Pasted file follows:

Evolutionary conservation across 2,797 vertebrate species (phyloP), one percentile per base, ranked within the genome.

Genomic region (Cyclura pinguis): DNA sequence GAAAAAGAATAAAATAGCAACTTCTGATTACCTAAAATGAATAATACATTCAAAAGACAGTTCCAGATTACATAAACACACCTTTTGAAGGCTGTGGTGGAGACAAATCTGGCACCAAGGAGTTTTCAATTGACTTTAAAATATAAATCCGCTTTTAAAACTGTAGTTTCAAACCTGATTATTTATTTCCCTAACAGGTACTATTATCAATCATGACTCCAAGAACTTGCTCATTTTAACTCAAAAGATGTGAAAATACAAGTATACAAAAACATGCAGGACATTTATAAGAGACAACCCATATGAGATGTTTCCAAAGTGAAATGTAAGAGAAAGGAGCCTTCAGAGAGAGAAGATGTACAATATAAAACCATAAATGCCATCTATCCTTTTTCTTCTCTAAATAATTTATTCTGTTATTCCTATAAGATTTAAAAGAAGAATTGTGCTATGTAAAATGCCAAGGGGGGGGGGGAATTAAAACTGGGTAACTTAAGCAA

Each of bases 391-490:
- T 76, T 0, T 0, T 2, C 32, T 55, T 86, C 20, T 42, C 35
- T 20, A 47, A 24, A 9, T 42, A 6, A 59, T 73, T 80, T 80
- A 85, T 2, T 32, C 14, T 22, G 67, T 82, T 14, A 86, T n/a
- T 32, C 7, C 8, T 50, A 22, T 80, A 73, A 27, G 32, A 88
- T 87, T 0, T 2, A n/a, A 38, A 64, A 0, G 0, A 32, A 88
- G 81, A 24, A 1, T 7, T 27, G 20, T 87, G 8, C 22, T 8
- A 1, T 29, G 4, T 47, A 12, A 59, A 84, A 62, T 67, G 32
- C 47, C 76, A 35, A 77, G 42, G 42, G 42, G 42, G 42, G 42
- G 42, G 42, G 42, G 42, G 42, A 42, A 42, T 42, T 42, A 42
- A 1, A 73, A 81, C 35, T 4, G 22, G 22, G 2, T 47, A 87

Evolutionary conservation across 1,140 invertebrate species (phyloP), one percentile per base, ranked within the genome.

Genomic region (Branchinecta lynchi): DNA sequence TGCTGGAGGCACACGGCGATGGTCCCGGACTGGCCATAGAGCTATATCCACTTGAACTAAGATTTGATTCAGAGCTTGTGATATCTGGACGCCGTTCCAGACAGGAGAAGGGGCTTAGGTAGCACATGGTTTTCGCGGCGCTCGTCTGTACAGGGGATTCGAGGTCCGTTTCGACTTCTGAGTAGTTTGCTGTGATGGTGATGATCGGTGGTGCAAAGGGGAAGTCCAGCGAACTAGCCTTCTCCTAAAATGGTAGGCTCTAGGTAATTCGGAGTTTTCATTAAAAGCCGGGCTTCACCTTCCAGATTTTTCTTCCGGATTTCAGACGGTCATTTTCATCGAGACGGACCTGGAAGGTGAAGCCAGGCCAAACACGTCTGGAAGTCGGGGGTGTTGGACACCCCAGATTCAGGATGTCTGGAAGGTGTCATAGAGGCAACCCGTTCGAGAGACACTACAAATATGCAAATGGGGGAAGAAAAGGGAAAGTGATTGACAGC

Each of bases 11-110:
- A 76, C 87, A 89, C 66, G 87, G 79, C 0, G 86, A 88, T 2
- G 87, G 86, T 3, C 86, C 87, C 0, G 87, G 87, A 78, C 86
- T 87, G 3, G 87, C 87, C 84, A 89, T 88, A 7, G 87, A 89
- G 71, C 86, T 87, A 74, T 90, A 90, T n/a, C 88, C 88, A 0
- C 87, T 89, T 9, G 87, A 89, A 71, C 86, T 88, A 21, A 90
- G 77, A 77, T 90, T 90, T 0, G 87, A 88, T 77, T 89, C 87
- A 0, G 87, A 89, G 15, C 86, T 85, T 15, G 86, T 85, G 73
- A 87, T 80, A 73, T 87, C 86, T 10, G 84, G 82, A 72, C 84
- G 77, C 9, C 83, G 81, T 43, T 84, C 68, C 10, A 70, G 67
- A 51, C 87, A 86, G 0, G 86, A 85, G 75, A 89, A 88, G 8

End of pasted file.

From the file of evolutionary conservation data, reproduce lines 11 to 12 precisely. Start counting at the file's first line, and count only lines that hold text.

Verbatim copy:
- C 47, C 76, A 35, A 77, G 42, G 42, G 42, G 42, G 42, G 42
- G 42, G 42, G 42, G 42, G 42, A 42, A 42, T 42, T 42, A 42